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Arthritis: What Is It?

What is Arthritis

Are you over 40? Have you been experiencing joint pain? You could have arthritis, but don’t worry – we are here to help.

It’s hard not to jump to the feverish conclusion of arthritis if you’re experiencing knee, back, shoulder or hip pain. We know that no one wants to hear the phrase “it could be arthritis”, as it can symbolise the end of youth. The end of freedom and of activity. The beginning of the end.

However, it doesn’t have to be that way. We’re here to debunk the theories, and reassure you that the stigma surrounding arthritis is nothing to be afraid of. Some of life’s aspects may change a little when dealing with arthritis as a condition, but there is no reason for daily life to stop.

As a term, ‘arthritis’ has embedded itself in our everyday world. It’s almost a given that everyone will experience some sort of pain that can be compared to arthritis. Even if you haven’t experienced it yourself,  you are more than likely know someone who has.

The first step towards a happier and healthier future is to give us a call. By doing so, we can provide all the information that you’re looking for; gearing you up for treatment that will change your life for the better. Don’t feel disheartened by joint pain, we can help you find the bespoke solution that works for you. 

But, you haven’t come to this blog to book a Physical Therapy session (although you can do that here), you’ve come to find answers. You’ll have loads of questions around arthritis and what it means for you. Let’s get you the answers you need. 

Arthritis: We’ve Heard It All Before

Joint Pain

Here are a few stories we commonly encounter at PRO Therapy. This is how most people define arthritis, and how it impacts their lives:

  • “It takes me 20 minutes every morning to get my back loosened up before I can roll out of bed and walk, because of arthritis.”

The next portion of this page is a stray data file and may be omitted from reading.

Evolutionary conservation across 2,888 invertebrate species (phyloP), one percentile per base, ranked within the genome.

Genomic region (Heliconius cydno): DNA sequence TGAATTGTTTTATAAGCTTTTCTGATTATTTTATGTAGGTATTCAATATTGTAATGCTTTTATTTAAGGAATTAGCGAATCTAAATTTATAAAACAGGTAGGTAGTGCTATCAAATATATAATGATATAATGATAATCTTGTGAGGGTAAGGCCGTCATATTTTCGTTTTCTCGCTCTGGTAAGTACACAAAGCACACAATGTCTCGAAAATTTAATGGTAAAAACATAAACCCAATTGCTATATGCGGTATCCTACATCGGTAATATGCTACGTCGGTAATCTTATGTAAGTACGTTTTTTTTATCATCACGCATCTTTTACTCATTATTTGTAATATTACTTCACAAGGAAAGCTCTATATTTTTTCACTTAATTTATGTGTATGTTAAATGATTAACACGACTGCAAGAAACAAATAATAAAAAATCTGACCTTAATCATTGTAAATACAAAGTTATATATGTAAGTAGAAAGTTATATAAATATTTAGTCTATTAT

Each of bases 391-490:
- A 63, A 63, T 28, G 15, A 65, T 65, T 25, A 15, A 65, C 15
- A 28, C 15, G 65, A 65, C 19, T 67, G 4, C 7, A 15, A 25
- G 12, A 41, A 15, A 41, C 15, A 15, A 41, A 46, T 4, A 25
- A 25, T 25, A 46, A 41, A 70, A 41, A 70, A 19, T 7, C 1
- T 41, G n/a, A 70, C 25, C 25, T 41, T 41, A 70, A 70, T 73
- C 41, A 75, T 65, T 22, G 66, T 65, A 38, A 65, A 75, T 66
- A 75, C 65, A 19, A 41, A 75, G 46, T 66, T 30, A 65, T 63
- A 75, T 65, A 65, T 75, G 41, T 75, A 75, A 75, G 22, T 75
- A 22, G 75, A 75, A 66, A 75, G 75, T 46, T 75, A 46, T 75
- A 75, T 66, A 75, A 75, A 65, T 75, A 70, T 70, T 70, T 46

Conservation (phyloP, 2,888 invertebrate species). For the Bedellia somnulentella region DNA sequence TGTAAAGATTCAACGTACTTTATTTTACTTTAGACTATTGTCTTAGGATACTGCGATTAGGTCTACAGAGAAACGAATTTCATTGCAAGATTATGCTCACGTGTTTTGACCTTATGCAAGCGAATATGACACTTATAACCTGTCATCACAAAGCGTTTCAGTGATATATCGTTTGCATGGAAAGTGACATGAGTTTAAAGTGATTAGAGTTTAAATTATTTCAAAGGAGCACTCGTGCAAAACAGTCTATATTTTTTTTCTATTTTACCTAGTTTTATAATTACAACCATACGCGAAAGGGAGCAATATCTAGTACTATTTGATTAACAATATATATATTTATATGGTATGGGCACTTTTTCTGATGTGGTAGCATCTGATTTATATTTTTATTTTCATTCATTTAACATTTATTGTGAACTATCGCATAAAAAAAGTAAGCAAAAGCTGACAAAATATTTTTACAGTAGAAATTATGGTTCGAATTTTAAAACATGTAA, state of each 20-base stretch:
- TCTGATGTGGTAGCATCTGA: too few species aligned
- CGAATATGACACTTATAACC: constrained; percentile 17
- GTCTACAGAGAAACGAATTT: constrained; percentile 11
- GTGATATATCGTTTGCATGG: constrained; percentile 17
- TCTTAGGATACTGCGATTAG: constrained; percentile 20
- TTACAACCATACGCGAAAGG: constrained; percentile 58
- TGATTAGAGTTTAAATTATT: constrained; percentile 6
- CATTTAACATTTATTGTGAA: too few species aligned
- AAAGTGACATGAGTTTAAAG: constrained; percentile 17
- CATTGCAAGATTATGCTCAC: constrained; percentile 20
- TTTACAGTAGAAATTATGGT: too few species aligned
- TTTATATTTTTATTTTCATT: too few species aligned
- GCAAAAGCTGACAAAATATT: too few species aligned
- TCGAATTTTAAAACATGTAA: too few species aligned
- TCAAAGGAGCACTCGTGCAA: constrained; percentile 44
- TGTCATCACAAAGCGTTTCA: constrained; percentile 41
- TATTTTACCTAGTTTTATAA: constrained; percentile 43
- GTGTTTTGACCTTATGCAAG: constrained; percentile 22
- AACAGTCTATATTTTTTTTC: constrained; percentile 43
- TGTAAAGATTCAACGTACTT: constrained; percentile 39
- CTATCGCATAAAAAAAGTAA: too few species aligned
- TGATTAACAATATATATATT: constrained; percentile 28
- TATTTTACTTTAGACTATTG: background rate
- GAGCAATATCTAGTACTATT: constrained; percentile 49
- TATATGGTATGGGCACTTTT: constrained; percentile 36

• “I’ve had to stop taking walks with my spouse because as soon as I get more than 4 blocks, the arthritis in my knee acts up and makes it painful with every step.”
  • “Every time I get onto the floor to pick something up, I’m scared that I won’t get back up – because my hip arthritis makes me so tight and weak.”
  • “I can no longer make it a full 18 holes on the golf course because my shoulder will get so stiff and painful by hole number 10 due to arthritis.”

Whether you relate to anything like this now, or are afraid you may do in the future, we want to reassure you that this is a common condition that affects millions of us. It does not make you a freak of nature! 

You may have heard horror stories about how arthritis causes permanent damage and irreversible pain. You might even have heard arthritis being defined with scientific terminology that sounds scary. Yet, in a nutshell, arthritis is basically joint stiffness and pain caused by ageing. And you can do something about it. 

We want to change the stigma around arthritis. You might think that your only solution is surgery and/or injections to manage the damage caused. Well, the good news is that these definitions of arthritis go straight for the worst case scenario.

Arthritis does not always indicate pain, stiffness, or a permanent change to your joints. It’s doesn’t always signify a rapid decline in lifestyle, either. 

All of the examples above blame arthritis for their painful or uncomfortable symptoms. This is not the case. In fact, we would argue that arthritis usually only has a minimal impact on your mobility. 

The examples of pain and stiffness given above are attributed to arthritis when, actually, we would highlight another factor as the main cause.